Finally, FIG. 9 of the drawings shows a block diagram of the transceiver unit 12. The transceiver unit 12 comprises a control module 98, a transmitter module 100, a receiver module 102 and a frequency control module 104.

The control module 98 includes an entering means in the form of a keyboard 106 by means of which instructions are entered into the transceiver unit 12. The keyboard 106 is connected to an embedded microcomputer 108. The microcomputer 108 controls a visual display unit 110.

For transmitting signals, appropriate signals are sent from the computer via an interface board 112 to the transmitter module 100. The microcomputer 108 also receives signals from the receiver module 102 via the interface board 112.

The microcomputer is connected via a further interface board 114 to the frequency control module 104.

The transmitter module 100 includes a modulator 116 which is connected via a UHF amplifier 118 to a transmitting antenna 14.1 of the antenna means 14 (FIG. 1). The modulator 116 is used for modulating the signal 16 as described below.

The modulator 116 is controlled via a frequency synthesizer 120 of the frequency control module 104. The frequency synthesizer 120 receives control signals from the microcomputer 108 via the interface board 114 and receives a fixed frequency signal from a crystal oscillator 122.

The receiver module 102 comprises a resonant circuit 124 to which a receiving antenna 14.2 of the antenna means 14 (FIG. 1) is connected. The resonant circuit 124 is connected to an IF mixer and amplifier 126 which is controlled by the frequency synthesizer 120 of the frequency control module 104. An output of the mixer and amplifier 126 is connected to a demodulator 128 which feeds demodulated signals to the microcomputer 108 via the interface board 112. The frequency synthesizer 120 also controls the transmit and receive frequencies of the signals 16 and 22. It functions to obtain a fixed ratio, as described above, typically a ratio of 1:3, between the frequency of the transmitted signal 16 and the received signal 22.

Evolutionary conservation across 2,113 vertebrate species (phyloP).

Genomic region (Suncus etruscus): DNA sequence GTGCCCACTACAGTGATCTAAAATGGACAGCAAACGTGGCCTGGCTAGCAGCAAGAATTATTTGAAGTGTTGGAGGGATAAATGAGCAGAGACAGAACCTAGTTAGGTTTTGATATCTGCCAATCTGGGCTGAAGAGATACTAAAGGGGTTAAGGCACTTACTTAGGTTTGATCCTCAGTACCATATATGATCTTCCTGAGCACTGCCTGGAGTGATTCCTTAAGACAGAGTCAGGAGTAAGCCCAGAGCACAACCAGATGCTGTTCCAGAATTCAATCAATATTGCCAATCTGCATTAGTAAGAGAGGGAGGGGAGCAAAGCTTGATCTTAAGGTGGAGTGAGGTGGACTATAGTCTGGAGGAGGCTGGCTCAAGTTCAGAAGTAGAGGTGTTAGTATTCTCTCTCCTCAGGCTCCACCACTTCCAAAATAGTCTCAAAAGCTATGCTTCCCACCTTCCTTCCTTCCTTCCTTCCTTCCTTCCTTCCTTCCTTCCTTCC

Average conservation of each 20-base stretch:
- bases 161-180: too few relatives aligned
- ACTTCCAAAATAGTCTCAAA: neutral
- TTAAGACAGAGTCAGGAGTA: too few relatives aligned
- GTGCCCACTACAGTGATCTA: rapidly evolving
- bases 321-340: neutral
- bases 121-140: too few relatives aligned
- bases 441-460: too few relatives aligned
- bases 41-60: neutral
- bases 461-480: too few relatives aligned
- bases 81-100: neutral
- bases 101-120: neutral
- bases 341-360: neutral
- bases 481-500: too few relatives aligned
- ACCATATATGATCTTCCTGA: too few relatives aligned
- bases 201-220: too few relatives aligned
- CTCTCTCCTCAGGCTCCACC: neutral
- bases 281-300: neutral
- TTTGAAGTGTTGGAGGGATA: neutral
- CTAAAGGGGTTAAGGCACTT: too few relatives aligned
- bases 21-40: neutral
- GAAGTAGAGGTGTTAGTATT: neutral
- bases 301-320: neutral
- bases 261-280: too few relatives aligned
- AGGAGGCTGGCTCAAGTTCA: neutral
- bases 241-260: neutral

It will be appreciated that the components of the transceiver unit 12 as well as of the transponder 18 are readily realisable to a person skilled in the art and, as such, are not described any further herein.

In use, data storage space of the microcomputer 108 of the transceiver unit 12 is loaded with identification codes and other relevant information of all the different transponders 18 of the system 10. A search operation for any specific transponder 18 can be conducted by selecting such transponder via the keyboard 106 of the transceiver unit 12. A search operation for any specific category of transponders can be initiated via the keyboard 106 in a similar way. The visual display unit 110 may display information on any transponder 18 located during a search operation.

The energising signal 16 is transmitted via antenna 14.1 of the antenna means 14 of the transceiver unit 12. The energising signal 16 is in the UHF frequency range to enable narrowbeam transmit and receive antennas 14.1 and 14.2 to be used with the transceiver unit 12. It will be appreciated that the narrower the beam of the antennas 14.1 and 14.2, the more directional the antennas 14.1 and 14.2 will be. Hence, by moving the transceiver unit 12 about on receipt of a response from a transponder 18, the strength of the signal 22 will vary and an indication of the direction from which the signal 22 originated can be obtained. It will be appreciated by those skilled in the art that an antenna with a narrow beam will need to be sealed inversely proportionally to the frequency of the signals or the smaller the desired physical size of the antennas 14.1 and 14.2, the higher the frequency of the energizing signal needs to be. In addition, energy transfer efficiency for powering the electronics of the transponder 18 can be more readily achieved by means of a signal in the UHF frequency range.

The energising signal 16 has a waveform substantially as shown in FIG. 2A of the drawings, i.e. a constant amplitude carrier wave of the desired frequency.